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South Carolina
Judicial Department
26007 - Manahan v. State
Monahan v. State

In The Supreme Court

Drew John Monahan,        Petitioner,


State of South Carolina,        Respondent.

Appeal from Greenville County
Larry R. Patterson, Circuit Court Judge


Opinion No. 26007
Heard - April 6, 2005
Filed - July 5, 2005


Assistant Appellate Defender Aileen P. Clare, of South Carolina Office of Appellate Defense, of Columbia, for petitioner.

Attorney General Henry Dargan McMaster, Chief Deputy Attorney General John W. McIntosh, Assistant Deputy Attorney General Salley W. Elliott, and Assistant Attorney General Julie M. Thames, of Columbia, for respondent.

JUSTICE MOORE:  Petitioner was indicted for murder and second degree arson after he stabbed his mother to death and burned her house.  At trial, petitioner raised an insanity defense and presented medical testimony that he was paranoid schizophrenic.  The jury returned a verdict of guilty but mentally ill (GBMI).  We granted a belated review of petitioner’s direct appeal issue pursuant to White v. State, 263 S.C. 110, 208 S.E.2d 35 (1974), and now affirm.


Before trial, defense counsel requested that petitioner be evaluated for competency to stand trial as provided in S.C. Code Ann. § 44-23-410 (2002).  In ordering the competency exam, the trial judge used a form order indicating petitioner should also be examined for criminal responsibility although this was not requested. 

Drs. Berg and Lewis examined petitioner and concluded he was competent to stand trial but not criminally responsible for his actions at the time of the offense.  The State then requested that petitioner be examined for criminal responsibility by its own expert, Dr. Price.  Petitioner objected on the ground § 44-23-410 does not allow an additional evaluation.  Over petitioner’s objection, the trial judge allowed petitioner to be examined by Dr. Price in the presence of defense counsel.  The trial judge specified that the evidence resulting from the State’s examination would be admissible only in reply at trial. 

At trial, petitioner conceded he killed his mother but contended he was insane, or not criminally responsible, at the time of the offense.  Dr. Berg, who conducted petitioner’s original evaluation, testified for the defense that in her opinion, petitioner was not criminally responsible because at the time of the offense he was suffering from the delusion that his mother was going to kill him.  In reply, Dr. Price testified that petitioner’s contrition and attempts to cover up his crime were signs of sanity.  Dr. Price concluded petitioner was criminally responsible because he was able to distinguish right from wrong and was able to conform his conduct to the requirements of the law.  The trial judge charged both insanity and GBMI.  The jury returned a verdict of GBMI.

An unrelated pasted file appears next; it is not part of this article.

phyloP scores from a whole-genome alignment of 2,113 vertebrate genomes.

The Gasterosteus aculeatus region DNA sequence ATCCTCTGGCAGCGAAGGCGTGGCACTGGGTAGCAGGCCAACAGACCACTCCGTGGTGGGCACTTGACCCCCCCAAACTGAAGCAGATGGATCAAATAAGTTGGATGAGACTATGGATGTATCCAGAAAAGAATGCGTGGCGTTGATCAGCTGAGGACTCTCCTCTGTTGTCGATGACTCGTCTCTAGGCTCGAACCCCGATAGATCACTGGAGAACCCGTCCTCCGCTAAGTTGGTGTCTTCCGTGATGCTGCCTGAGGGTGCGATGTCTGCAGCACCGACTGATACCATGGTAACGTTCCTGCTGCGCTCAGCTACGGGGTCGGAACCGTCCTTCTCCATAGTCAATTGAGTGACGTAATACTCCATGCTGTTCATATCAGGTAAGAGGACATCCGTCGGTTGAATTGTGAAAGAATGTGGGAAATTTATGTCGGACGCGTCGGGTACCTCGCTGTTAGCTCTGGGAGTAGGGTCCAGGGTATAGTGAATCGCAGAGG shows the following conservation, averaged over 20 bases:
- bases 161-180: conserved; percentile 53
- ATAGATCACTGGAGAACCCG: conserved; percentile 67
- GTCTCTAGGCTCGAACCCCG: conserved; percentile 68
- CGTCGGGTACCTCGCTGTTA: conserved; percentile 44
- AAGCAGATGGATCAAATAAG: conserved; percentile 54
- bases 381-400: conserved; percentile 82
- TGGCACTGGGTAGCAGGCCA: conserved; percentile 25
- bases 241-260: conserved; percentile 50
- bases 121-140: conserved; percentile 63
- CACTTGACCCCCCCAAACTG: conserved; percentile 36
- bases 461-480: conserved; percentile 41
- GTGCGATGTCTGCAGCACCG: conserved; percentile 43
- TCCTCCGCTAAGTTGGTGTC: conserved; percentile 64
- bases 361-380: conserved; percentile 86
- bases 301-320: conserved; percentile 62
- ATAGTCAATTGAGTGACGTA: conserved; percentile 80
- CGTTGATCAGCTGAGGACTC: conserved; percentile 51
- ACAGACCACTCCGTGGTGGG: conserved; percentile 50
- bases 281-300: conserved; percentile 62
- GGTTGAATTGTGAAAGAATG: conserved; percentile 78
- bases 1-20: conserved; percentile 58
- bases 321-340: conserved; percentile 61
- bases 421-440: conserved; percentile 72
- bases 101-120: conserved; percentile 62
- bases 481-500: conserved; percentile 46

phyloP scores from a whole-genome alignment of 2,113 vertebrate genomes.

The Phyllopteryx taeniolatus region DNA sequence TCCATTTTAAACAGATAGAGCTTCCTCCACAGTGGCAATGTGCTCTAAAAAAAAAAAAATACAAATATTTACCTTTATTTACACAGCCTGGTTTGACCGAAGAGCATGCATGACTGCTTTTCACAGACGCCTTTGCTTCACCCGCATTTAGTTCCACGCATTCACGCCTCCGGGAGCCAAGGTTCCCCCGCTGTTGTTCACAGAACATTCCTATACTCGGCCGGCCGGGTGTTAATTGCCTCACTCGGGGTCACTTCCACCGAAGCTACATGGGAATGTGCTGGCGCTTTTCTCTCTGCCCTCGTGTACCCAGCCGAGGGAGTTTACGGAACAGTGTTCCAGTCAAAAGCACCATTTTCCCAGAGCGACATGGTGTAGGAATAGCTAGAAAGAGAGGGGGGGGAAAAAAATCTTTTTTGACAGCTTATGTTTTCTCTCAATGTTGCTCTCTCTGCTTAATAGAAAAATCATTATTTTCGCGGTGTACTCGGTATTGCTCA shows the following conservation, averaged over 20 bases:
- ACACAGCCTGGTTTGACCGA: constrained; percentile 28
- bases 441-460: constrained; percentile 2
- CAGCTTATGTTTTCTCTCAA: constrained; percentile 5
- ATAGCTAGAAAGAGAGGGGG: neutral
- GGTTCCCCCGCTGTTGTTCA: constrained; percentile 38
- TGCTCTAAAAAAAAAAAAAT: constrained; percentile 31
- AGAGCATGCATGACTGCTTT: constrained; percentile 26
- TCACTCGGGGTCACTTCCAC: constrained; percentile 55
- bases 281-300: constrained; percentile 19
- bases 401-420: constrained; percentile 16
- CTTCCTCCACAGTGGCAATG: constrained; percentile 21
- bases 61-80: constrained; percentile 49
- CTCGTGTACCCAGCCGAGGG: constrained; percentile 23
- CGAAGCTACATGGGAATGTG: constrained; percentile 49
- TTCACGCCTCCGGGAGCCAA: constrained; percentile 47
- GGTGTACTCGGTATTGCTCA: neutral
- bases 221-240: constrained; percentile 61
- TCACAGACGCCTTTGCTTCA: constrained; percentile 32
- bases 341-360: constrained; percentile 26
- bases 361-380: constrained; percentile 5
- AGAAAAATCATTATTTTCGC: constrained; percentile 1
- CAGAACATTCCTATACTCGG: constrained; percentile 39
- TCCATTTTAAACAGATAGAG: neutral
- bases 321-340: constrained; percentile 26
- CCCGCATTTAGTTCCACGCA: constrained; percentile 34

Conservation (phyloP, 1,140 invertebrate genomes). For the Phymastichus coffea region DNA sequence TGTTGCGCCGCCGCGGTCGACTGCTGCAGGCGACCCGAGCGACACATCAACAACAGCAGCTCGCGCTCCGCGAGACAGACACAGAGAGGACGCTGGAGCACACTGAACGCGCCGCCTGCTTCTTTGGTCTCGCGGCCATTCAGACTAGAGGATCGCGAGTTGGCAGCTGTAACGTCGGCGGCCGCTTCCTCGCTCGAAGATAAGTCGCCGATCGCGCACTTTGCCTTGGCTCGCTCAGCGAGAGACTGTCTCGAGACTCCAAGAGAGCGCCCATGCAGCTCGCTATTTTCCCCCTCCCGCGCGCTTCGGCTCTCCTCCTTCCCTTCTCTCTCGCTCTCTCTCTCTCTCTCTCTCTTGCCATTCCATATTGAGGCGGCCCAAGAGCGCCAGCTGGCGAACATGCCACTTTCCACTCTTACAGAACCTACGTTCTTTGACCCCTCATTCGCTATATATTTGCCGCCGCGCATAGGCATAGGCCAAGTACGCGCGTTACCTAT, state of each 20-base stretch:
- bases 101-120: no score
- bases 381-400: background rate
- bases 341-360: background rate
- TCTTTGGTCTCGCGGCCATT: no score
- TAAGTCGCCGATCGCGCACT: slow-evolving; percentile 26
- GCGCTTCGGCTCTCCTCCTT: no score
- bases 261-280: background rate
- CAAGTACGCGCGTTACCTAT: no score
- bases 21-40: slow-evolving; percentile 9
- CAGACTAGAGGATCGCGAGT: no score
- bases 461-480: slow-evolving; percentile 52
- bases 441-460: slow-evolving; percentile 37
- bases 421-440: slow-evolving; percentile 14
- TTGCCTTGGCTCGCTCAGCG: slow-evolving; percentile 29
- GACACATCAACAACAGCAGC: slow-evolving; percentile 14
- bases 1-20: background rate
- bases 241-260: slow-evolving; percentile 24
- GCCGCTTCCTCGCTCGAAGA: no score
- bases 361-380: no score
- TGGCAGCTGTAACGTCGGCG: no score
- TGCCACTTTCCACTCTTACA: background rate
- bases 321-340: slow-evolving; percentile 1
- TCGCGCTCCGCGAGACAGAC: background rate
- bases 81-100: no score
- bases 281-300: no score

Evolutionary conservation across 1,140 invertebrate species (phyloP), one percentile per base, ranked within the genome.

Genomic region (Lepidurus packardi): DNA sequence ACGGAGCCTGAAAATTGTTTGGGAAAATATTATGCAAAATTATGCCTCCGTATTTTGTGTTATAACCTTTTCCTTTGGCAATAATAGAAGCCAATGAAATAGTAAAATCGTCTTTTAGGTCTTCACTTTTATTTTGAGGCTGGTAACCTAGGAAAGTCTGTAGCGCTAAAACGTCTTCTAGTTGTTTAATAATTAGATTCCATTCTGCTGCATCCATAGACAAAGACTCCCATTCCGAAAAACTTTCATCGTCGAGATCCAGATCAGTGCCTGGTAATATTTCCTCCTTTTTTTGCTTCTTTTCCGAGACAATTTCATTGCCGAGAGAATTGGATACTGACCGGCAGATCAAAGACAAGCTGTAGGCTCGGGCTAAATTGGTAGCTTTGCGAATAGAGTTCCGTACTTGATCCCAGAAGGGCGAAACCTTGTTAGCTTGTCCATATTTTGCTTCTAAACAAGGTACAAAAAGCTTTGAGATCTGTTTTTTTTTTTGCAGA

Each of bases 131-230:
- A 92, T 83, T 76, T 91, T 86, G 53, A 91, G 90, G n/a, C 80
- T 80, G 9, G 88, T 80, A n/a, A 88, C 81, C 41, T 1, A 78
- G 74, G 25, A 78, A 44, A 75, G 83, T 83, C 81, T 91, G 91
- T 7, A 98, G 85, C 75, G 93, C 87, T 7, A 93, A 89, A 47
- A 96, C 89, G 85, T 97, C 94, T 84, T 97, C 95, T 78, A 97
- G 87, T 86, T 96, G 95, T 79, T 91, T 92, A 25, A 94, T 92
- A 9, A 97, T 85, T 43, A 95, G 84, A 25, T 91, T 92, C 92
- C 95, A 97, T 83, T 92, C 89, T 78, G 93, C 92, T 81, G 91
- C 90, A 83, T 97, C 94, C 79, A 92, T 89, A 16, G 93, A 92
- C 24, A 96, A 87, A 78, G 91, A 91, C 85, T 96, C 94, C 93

Did the trial judge err in allowing the State’s expert to examine petitioner on the issue of criminal responsibility?


Petitioner contends it was error for the trial judge to allow the State’s expert to examine him for criminal responsibility because § 44-23-410 does not provide for an additional examination and there is no statutory authority allowing it. 

Section 44-23-410 does not apply to evaluations for criminal responsibility; it governs only evaluations to determine competency to stand trial.[1]  These are separate mental health issues.  The test for criminal responsibility relates to the time of the alleged offense, while competency to stand trial relates to the time the defendant is before the court for trial.  State v. Lee, 274 S.C. 372, 375, 264 S.E.2d 418, 419 (1980).  Accordingly, even if § 44-23-410 allows only one examination, it is not dispositive here.

The trial judge has the discretion to order a mental health evaluation where the defendant indicates an intent to introduce evidence at trial that he lacked criminal responsibility.  State v. Locklair, 341 S.C. 352, 535 S.E.2d 420 (2000); see also State v. Myers, 220 S.C. 309, 67 S.E.2d 506 (1951) (where insanity is interposed as a defense, compulsory examination to determine defendant’s mental condition does not violate self-incrimination or due process provisions).  We find no abuse of discretion here.  Although petitioner was examined twice, only one examination was at the State’s request after it became apparent petitioner intended to proceed with an insanity defense.  There is no evidence the State was engaging in “opinion shopping” by requesting another expert evaluation.  Evidence from the State’s examination was introduced at trial in fair response to evidence of the initial evaluation in petitioner’s favor.

We find the trial judge did not err in ordering an evaluation by the State’s expert.



[1] Section 44-23-410 provides:

Whenever a judge of the Circuit Court or Family Court has reason to believe that a person on trial before him, charged with the commission of a criminal offense or civil contempt, is not fit to stand trial because the person lacks the capacity to understand the proceedings against him or to assist in his own defense as a result of a lack of mental capacity, the judge shall: [order examination as provided].

(emphasis added).